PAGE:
On December 19, 2007, a representative of Tracinda contacted the Delta executive and made an offer for Tracinda to purchase a one-third interest in Delta through a purchase of Delta’s common stock at $17 per share. At the time, Delta’s stock was trading at approximately $14.65 per share. Tracinda’s overture remained confidential. Van Gilder, knowing about the overture, purchased 200 call options, entitling him to purchase up to 20,000 shares of Delta common stock at $20 per share. Delta continued negotiations with Tracinda, and on December 22, 2007, Tracinda agreed to increase its stock purchase to $19 per share. The indictment alleges that in a series of calls Van Gilder was informed of the progress of the confidential negotiations. Immediately following one of these conversations between Van Gilder and the Delta executive, Van Gilder sent an e-mail to two of his family members, with the subject line entitled “Xmas present.” In the e-mail, he advised the family members to purchase Delta stock because “something significant will happen in the next 2-4 weeks.”
On December 24, 2007, Van Gilder, through his stockbroker, purchased 3,000 more shares of Delta common stock at prices ranging between $15.63 and $15.65 per share, and 90 more call options to purchase up to 9,000 additional shares at $20 per share. On December 28, 2007, during the course of working to finalize the Tracinda stock purchase, the Delta executive exchanged a series of cell phone text messages with Van Gilder. As a result, Van Gilder caused $272,212 from a bank account to be wire transferred into his Merrill Lynch brokerage account. The following day Van Gilder e-mailed his stockbroker, requesting the broker to “get it on Delta asap.”
On December 29, 2007, Delta’s board of directors approved a finalized stock purchase agreement for Tracinda to purchase approximately 35 percent of Delta’s common stock for $19 per share. On Monday, December 31, 2007, before the commencement of NASDAQ’s regular trading hours, Delta and Tracinda issued a press release announcing the stock purchase agreement. Within an hour of the commencement of regular trading hours that day, Van Gilder’s stockbroker purchased an additional 4,000 shares of Delta common stock at prices ranging from $19.28 to $19.33 per share, and 114 additional call options. By the close of regular hours trading that day, Delta’s common stock price had risen $3.34 from its previous close of $15.51. Over the course of the next three trading days, Delta’s stock price continued to rise, closing at $22.82 per share by January 4, 2008. On January 9, 2008, Van Gilder sold the 290 call options that he had purchased between December 19 and December 24, 2007, realizing a profit of approximately $86,100 on the transaction.
The indictment charges Van Gilder with five counts of securities fraud, reflecting five transactions between November 6, 2007 and December 24, 2007 where Van Gilder purchased Delta common stock based on confidential insider information. If convicted on all counts, the defendant faces up to 100 years in federal prison, and up to $25 million in fines.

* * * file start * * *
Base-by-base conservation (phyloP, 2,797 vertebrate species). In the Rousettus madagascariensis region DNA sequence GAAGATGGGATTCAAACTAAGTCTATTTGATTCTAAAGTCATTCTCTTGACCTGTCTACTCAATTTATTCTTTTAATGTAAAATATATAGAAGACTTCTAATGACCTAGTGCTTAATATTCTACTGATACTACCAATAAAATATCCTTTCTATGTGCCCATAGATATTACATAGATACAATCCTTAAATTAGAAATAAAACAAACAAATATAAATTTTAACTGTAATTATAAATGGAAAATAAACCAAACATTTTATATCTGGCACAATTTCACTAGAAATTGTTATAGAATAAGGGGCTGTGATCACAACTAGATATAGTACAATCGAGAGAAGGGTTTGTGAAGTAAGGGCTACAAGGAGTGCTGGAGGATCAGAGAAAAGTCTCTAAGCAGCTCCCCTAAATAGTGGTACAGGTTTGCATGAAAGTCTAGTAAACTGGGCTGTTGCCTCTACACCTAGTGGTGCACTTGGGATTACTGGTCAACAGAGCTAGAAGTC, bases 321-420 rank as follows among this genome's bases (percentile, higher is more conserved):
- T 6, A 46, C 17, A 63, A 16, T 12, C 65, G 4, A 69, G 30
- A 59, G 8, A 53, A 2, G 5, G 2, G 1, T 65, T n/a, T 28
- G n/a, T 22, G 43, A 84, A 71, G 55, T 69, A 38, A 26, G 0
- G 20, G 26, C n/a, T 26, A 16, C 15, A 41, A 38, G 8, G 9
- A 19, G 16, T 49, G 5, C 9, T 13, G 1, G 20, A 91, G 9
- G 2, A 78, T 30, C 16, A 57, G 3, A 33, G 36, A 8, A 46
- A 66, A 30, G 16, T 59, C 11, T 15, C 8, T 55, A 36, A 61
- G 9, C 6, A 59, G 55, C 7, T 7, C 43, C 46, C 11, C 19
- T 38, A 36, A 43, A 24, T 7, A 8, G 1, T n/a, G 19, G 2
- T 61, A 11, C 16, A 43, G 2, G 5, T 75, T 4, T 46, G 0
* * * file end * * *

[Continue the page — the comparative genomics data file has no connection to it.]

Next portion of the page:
“Trading on inside information undercuts the fairness and transparency of our financial markets,” said U.S. Attorney Walsh. “This case demonstrates that in the highly networked world we now live in, insider trading knows no geographic boundaries. This office, and U.S. Attorney’s Offices around the country, will continue to target insider trading wherever it may occur. Thanks to the hard work of this office, the U.S. Attorney’s Office in the Southern District of New York, the SEC, and the FBI, a Denver insurance executive has been charged for profiting using confidential information.”
“The FBI has made protecting the financial markets and the trust of investors a priority,” said FBI Denver Special Agent in Charge Yacone. “As such, we will vigorously investigate those who engage in insider trading.”
This case was investigated by the FBI’s New York and Denver Divisions, with the assistance of and working with the SEC.
Van Gilder is being prosecuted by Assistant U.S. Attorney Ken Harmon and Special Assistant U.S. Attorney Michael Levy from the Southern District of New York.
The charges contained in the indictment are allegations, and the defendant is presumed innocent unless and until proven guilty.
Today’s announcement is part of efforts underway by President Obama’s Financial Fraud Enforcement Task Force (FFETF) which was created in November 2009 to wage an aggressive, coordinated, and proactive effort to investigate and prosecute financial crimes. With more than 20 federal agencies, 94 U.S. attorneys’ offices, and state and local partners, it’s the broadest coalition of law enforcement, investigatory, and regulatory agencies ever assembled to combat fraud. Since its formation, the task force has made great strides in facilitating increased investigation and prosecution of financial crimes; enhancing coordination and cooperation among federal, state, and local authorities; addressing discrimination in the lending and financial markets; and conducting outreach to the public, victims, financial institutions, and other organizations. Over the past three fiscal years, the Justice Department has filed more than 10,000 financial fraud cases against nearly 15,000 defendants including more than 2,700 mortgage fraud defendants. For more information on the task force, visit www.stopfraud.gov.